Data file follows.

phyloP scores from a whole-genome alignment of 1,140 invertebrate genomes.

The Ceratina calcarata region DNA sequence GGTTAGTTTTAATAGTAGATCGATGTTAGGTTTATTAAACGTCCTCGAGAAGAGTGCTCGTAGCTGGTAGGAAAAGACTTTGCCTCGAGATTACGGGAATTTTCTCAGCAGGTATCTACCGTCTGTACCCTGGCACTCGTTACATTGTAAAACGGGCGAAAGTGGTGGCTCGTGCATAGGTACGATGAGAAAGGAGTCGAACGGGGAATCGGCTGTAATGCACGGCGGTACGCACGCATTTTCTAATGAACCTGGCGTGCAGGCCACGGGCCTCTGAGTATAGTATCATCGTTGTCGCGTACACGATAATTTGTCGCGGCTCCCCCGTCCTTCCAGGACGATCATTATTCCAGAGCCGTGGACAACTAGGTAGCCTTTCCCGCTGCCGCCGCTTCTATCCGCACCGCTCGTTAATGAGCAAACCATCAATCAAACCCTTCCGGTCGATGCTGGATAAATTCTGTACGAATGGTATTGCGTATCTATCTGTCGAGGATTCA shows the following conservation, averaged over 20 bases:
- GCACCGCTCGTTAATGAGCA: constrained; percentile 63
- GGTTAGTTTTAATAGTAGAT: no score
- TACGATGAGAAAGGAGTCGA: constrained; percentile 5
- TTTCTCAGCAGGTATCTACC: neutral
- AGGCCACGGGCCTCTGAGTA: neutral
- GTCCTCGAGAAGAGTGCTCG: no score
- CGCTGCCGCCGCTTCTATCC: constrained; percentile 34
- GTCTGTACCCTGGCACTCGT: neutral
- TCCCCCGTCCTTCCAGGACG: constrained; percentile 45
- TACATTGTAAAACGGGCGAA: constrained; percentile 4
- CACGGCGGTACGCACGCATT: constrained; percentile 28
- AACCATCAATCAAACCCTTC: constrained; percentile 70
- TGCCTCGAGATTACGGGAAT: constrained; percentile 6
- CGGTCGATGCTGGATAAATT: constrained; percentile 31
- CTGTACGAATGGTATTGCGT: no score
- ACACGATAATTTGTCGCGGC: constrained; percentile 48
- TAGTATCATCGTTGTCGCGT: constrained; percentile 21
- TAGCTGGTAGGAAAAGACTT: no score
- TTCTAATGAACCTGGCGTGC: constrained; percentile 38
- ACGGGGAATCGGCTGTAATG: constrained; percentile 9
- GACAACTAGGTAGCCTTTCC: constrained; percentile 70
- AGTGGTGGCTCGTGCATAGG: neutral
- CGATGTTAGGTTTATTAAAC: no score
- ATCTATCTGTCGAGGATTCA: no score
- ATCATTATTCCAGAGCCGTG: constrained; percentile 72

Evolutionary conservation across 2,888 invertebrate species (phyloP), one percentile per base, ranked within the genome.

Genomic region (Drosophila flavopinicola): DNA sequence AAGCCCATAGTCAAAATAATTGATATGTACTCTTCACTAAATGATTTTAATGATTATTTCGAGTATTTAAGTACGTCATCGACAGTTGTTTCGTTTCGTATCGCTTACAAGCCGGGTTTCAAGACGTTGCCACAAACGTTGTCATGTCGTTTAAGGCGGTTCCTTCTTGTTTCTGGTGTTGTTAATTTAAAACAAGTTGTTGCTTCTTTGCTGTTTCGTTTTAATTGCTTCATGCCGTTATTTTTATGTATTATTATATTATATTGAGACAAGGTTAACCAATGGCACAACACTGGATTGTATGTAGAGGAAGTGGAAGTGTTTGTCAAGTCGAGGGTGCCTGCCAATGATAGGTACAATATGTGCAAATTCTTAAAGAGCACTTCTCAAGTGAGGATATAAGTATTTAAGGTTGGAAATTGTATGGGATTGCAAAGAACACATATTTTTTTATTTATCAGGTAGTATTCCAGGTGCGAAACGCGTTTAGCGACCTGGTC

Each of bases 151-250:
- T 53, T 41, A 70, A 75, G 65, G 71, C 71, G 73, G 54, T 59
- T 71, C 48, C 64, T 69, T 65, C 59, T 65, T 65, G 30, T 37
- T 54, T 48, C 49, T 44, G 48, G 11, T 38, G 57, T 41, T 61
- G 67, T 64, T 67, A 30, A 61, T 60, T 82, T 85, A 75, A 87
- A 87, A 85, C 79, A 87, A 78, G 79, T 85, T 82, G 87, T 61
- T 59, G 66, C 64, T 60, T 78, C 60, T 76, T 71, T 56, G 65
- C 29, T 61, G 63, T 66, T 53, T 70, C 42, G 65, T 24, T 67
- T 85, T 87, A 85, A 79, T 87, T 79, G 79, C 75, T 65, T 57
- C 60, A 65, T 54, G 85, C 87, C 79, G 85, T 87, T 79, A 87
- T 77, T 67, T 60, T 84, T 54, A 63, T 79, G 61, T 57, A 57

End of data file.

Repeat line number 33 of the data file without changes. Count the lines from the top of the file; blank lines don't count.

- T 54, T 48, C 49, T 44, G 48, G 11, T 38, G 57, T 41, T 61